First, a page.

Pandemic macroeconomics


I've been thinking about the economic stimulus package and the additions being considered in U.S. Congress in response to the coronavirus pandemic. This is not a typical recession for which stimulus measures are usually promoted by proponents of Keynesian macroeconomics (are we all keynesians now?). Keynesian stimulus is usually promoted when an economy goes into a recession caused by a contraction in demand for goods and services. The typical situation is that something, some sort of change in economic circumstances, causes consumers (could be capital investors reduce spending, but more often it is a pull back by consumers) to reduce spending which causes demand for goods and services to take a precipitous fall. Producer and seller inventories rise to unplanned levels, signaling reduced business prospects, causing layoffs of employees.


The result is unemployment (excess labor) and excess capacity at both producer and retail establishments (idle capital - factories, machinery, office buildings, etc.) This excess supply of goods held in inventories and services finding no demand spreads to other sectors - banking, financial investing, real estate, construction, farming, mining etc. If we were to wait long enough prices throughout the economy might fall enough and faster than a fall in wage income so that consumer demand begins to rebound. Or they might not, or they may take too long and the waste of excess labor and excess productive capacity would be too painful to endure. Hence, the cure (along with policy to lower interest rates), is for increased government spending, hopefully wisely on infrastructure, education and health care, for instance.

Done wisely, this government spending would put money in consumers' pockets (unemployment benefits and food stamps and increased welfare also play a role) while simultaneously adding useful public goods to the economy. This reverses the fall in consumer demand and causes capital spending projects to resume. The economy recovers. Workers are put back to work. The increased government spending to support demand during the recession can wind down. The government spending acts as a sort of pump primer.

There is some disagreement among economists about how prone capitalistic economies and their mostly free markets are prone to such adverse changes in demand that lead to recessions, with some believing such incidents are less likely, and that when they do occur if left alone the economy will recover fairly quickly. Others believe they can be frequent and long lasting and painful without government intervention.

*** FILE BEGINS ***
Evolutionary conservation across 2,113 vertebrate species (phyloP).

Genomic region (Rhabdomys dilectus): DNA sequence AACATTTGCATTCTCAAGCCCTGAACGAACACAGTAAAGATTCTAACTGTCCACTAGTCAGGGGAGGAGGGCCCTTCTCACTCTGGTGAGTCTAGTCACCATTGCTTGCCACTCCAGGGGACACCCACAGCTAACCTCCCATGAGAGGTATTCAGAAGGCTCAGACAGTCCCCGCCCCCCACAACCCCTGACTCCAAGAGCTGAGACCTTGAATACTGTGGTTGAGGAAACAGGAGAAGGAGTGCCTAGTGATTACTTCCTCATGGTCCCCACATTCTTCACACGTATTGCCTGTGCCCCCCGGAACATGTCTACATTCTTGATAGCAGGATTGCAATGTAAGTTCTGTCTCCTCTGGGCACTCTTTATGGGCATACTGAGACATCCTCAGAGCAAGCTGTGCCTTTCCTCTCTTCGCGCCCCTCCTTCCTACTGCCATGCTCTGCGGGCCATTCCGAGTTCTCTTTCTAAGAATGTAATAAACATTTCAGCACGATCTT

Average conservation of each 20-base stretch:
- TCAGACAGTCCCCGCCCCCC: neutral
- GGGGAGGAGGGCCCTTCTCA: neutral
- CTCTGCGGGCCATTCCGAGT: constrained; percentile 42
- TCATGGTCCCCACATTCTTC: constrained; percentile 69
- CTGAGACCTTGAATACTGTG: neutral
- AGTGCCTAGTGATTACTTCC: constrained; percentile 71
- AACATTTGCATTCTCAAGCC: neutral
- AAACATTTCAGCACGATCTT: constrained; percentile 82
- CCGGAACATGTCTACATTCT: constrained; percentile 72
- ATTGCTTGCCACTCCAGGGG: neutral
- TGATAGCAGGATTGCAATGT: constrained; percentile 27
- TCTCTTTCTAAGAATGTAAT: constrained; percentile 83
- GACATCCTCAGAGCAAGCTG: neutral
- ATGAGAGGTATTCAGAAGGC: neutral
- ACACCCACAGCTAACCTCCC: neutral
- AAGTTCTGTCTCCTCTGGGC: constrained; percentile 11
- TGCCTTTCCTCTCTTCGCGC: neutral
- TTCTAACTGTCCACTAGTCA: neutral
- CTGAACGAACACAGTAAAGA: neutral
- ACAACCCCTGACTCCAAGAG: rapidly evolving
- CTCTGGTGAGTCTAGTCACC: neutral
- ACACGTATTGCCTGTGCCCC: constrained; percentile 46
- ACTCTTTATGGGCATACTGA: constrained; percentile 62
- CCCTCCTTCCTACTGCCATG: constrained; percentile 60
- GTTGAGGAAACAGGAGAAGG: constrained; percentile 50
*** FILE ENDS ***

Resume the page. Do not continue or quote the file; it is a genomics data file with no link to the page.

The key to the efficacy of Keynesian stimulus is that the government spending is to replace the fall in consumer and producer spending so as to soak up and use the excess labor and capital that arose during the recession and so put that idle labor and capital back to work.

But in this pandemic the problem is not a fall in demand and resulting layoffs in the first instance. Rather it is a forced fall in the supply of labor. A large fraction of the labor force is not able to go to work in safe conditions because of the threat of infection from the coronavirus pandemic. In this case there was no unplanned rise in business inventories and fall in demand for services that led to layoffs of labor and idle capital. The problem is not that labor wants to go to work but there are not enough jobs to go around because of a fall in demand. Rather the problem is that it is not safe to go to work because of the threat of a deadly infection.

So what can a Keynesian stimulus package accomplish in this situation? It can't get increased production. One needs people getting back to work, producing goods and services for that to happen. But the pandemic precludes that. Sure the government can issue bonds which the Federal Reserve and other brave souls can buy, but that doesn't get any real goods and services to the marketplace for people to buy (note the shortage in toilet paper and meats in the grocery stores). Note how the bulk of the stimulus package in response to the pandemic is direct money payments to taxpayers, increased and expanded unemployment benefits and loans and grants to businesses. This props up money incomes but it doesn't produce any goods and services. You need labor for that. In other words you need people to get back to work. And that won't happen until we get the risk of, and infection from, the virus and the severity of the consequences of such infection under control with the discovery of an effective treatment, or better still with an effective vaccine that prevents or reduces the risk of infection. And that doesn't appear to be on the immediate horizon.

So until we get an effective vaccine or at least an effective treatment we are left with testing, contact tracing and quarantine of those exposed to the virus and that is the purview of epidemiologists not of economists. But economists and the rest of us can support income support for the victims of this pandemic.

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